Senior Scientist, Chronic Disease Program
Ottawa Hospital Research Institute
Professor, Obstetrics and Gynecology
University of Ottawa
Cross-appointed, Cellular and Molecular Medicine
University of Ottawa
My laboratory works on mammalian oocyte growth and maturation and early
embryo development. At the time a new life begins, the egg and embryo change
very rapidly, virtually becoming a completely different organism every few
hours. We are particularly interested in the physiological alterations that
occur to accommodate the constantly changing nature of the egg and embryo and
their implications for the health of the embryo and offspring. We want to
understand the precisely-choreographed activation and deactivation of the array
of transporters and other physiological mechanisms needed to supply the
constantly changing needs of the egg and embryo during these earliest stages of
development, and understand what can go wrong. Overall, we hope to add to our
knowledge of the physiological processes important to mammalian eggs and
embryos at the very beginning of life. We believe that this type of research
will help improve the health of babies and the treatment of infertility through
research leading to the development of improved techniques for producing
healthy oocytes and embryos.
Dr. Baltz received his B.A. in Physics from the
University of Pennsylvania, a Ph.D. in Biophysics from The Johns Hopkins
University, and postdoctoral training with Dr. John Biggers at Harvard Medical
School. Dr. Baltz is now Associate Scientific Director and a Senior Scientist
at the Ottawa Hospital Research Institute, and Professor in the Department of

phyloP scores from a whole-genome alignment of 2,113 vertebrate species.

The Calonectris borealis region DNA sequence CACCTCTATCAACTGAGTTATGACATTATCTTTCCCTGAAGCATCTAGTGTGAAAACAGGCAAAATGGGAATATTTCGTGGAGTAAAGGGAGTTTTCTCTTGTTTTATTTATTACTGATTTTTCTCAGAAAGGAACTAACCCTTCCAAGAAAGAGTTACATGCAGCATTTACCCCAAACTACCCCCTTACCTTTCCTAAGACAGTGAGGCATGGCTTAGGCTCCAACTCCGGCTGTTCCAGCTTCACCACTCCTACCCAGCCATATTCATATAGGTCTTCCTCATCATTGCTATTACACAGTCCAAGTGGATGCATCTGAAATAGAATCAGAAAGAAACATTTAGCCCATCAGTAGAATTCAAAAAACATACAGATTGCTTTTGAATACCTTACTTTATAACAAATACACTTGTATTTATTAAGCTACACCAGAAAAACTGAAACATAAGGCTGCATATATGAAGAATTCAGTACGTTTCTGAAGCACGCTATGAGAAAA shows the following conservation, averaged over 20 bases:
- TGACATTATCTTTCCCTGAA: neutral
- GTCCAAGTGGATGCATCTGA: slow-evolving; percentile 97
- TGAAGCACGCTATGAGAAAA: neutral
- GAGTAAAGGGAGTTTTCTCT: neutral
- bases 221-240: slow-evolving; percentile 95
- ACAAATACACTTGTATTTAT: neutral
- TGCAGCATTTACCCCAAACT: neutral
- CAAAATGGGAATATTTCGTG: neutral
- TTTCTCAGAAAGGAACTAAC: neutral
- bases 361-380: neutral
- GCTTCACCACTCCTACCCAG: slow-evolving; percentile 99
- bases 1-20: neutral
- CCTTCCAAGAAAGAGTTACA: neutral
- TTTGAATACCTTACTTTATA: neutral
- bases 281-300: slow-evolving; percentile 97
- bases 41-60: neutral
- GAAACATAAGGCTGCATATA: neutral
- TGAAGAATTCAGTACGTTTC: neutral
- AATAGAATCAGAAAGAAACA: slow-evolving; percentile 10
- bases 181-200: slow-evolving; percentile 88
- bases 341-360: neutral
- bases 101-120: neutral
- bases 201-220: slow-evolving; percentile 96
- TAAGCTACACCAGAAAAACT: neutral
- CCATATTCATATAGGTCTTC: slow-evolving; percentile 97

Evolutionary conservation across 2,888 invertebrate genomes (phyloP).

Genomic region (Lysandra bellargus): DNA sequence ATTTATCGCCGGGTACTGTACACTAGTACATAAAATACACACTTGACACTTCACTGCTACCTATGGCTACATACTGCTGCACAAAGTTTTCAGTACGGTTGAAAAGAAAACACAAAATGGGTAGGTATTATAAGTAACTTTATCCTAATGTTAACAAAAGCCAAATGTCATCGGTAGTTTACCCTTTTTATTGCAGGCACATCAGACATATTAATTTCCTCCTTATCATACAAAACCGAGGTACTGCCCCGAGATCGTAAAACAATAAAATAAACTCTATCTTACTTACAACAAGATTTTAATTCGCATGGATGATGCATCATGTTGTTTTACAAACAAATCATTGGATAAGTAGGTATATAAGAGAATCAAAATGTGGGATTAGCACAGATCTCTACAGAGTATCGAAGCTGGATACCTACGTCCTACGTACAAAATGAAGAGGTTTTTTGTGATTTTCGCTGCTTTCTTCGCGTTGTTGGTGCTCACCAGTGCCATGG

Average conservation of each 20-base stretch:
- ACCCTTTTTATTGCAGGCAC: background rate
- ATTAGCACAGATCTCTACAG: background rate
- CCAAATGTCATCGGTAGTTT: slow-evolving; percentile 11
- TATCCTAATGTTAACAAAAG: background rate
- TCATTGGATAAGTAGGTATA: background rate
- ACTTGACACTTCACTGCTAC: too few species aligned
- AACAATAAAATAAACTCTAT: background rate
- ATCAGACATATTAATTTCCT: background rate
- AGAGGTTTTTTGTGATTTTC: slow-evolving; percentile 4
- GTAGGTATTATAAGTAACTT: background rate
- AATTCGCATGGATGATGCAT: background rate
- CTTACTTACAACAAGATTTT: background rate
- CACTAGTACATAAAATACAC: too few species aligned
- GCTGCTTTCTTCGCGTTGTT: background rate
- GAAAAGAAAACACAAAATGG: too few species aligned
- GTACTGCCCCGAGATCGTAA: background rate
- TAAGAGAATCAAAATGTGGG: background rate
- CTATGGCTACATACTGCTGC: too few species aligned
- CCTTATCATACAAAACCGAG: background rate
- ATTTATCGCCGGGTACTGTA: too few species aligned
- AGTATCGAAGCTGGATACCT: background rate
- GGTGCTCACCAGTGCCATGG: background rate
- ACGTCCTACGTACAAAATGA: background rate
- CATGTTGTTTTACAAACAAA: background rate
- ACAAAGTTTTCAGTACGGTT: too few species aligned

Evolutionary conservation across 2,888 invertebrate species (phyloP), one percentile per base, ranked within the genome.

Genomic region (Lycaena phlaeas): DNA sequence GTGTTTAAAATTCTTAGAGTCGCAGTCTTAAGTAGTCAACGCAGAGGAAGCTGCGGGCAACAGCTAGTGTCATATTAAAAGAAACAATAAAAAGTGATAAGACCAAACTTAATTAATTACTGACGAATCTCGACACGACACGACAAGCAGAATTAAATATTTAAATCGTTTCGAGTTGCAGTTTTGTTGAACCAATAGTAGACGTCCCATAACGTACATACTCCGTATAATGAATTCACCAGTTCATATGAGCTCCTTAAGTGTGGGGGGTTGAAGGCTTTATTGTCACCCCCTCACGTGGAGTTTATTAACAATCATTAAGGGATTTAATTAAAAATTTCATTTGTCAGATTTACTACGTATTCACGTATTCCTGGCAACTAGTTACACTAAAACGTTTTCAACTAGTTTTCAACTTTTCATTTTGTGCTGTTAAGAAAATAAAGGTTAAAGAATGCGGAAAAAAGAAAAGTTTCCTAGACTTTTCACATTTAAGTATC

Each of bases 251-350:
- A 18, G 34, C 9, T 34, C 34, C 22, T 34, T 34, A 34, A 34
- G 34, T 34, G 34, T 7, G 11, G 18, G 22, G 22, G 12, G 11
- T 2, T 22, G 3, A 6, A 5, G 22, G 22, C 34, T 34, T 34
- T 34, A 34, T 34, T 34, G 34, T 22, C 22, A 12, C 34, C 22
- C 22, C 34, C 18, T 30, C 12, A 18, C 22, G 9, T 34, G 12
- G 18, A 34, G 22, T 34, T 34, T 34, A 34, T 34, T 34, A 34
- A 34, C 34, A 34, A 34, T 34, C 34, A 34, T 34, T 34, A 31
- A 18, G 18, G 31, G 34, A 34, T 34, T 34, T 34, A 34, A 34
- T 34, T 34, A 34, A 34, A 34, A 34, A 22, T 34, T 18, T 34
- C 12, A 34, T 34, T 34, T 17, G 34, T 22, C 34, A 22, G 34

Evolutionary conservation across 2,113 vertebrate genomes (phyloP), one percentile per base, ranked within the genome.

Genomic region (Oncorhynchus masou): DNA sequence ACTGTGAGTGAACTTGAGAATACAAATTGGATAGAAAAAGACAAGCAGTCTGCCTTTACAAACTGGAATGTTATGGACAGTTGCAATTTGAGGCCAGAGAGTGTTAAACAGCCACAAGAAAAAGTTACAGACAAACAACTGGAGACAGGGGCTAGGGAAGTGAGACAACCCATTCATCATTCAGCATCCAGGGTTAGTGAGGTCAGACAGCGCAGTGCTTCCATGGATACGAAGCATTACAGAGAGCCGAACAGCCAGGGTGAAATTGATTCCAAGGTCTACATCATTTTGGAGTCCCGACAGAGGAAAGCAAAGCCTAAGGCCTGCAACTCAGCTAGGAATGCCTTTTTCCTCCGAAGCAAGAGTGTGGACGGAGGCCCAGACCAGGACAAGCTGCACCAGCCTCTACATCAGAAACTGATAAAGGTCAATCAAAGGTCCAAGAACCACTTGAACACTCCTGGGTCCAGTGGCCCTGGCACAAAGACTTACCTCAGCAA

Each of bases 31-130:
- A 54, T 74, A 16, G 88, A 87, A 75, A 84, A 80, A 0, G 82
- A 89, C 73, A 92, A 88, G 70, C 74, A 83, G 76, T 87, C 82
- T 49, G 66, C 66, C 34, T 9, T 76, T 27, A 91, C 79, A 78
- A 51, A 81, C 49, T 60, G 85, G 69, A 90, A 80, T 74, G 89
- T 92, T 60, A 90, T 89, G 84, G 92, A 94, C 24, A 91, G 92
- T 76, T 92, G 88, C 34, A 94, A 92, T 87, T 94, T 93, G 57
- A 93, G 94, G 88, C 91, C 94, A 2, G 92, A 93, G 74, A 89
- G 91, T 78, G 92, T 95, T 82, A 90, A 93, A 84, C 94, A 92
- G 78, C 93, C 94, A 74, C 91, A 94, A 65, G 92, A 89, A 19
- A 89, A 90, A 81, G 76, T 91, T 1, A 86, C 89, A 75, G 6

Obstetrics and Gynecology at the University of Ottawa, as well as being
cross-appointed in the Department of Cellular and Molecular Medicine. He is a
member of the Board of Directors of the Canadian Fertility and Andrology
Society, where he serves as Treasurer. Dr. Baltz has received an Ontario
Premier's Research Excellence Award, a James Shannon Award from the US National
Institutes of Health, and has been a Medical Council of Canada Scholar. He has
served as Director of the CIHR Training Program in Reproduction, Early
Development, and the Impact on Health (REDIH), as Chair of the federal Stem
Cell Oversight Committee, as a member of the CIHR Institute of Human Development,
Child and Youth Health Institute Advisory Board, and as Director of the Program
on Oocyte Health, a Strategic Initiative of the Canadian Institutes of Health
Research (CIHR) Institute of Human Development, Child and Youth Health. Dr.
Baltz is a specialist in the field of reproduction and developmental biology,
where he has published extensively in the areas of preimplantation embryo
development and egg development in the ovary.
B Zhang, MM Denomme, CR White, KY Leung, MB
Lee, NDE Greene, MRW Mann, JM Trasler, and JM Baltz (2015). Both the folate
cycle and betaine-homocysteine methyltransferase contribute methyl groups for
DNA methylation in mouse blastocysts. FASEB J. 29: 1069-79.
S Richard and JM Baltz (2014). Prophase I
arrest of mouse oocytes mediated by natriuretic peptide precursor C requires
GJA1 (connexin-43) and GJA4 (connexin-37) gap junctions in the antral follicle
and cumulus-oocyte complex. Biol. Reprod. 90: 137, 1-10.
Zhou, G FitzHarris, SL Alper, and JM Baltz (2013). Na+/H+ exchange is
inactivated during mouse oocyte meiosis, facilitating glycine accumulation that
maintains embryo cell volume. J. Cell. Physiol. 228: 2042-2053.
MB Lee, M Kooistra, B Zhang, S Slow, AL Fortier,
TA Garrow, M Lever, JM Trasler, and JM Baltz (2012). Betaine Homocysteine Methyltransferase
is active in the mouse blastocyst and promotes inner cell mass development. J.
Biol. Chem. 287:33094-33103.
AP Tartia, N Rudraraju, T Richards, MA Hammer, P
Talbot, and JM Baltz (2009). Cell volume regulation is initiated in mouse
oocytes after ovulation. Development 136: 2247-2254.
Diseases, conditions and populations of interest
Research and clinical approaches
Molecular and cellular biology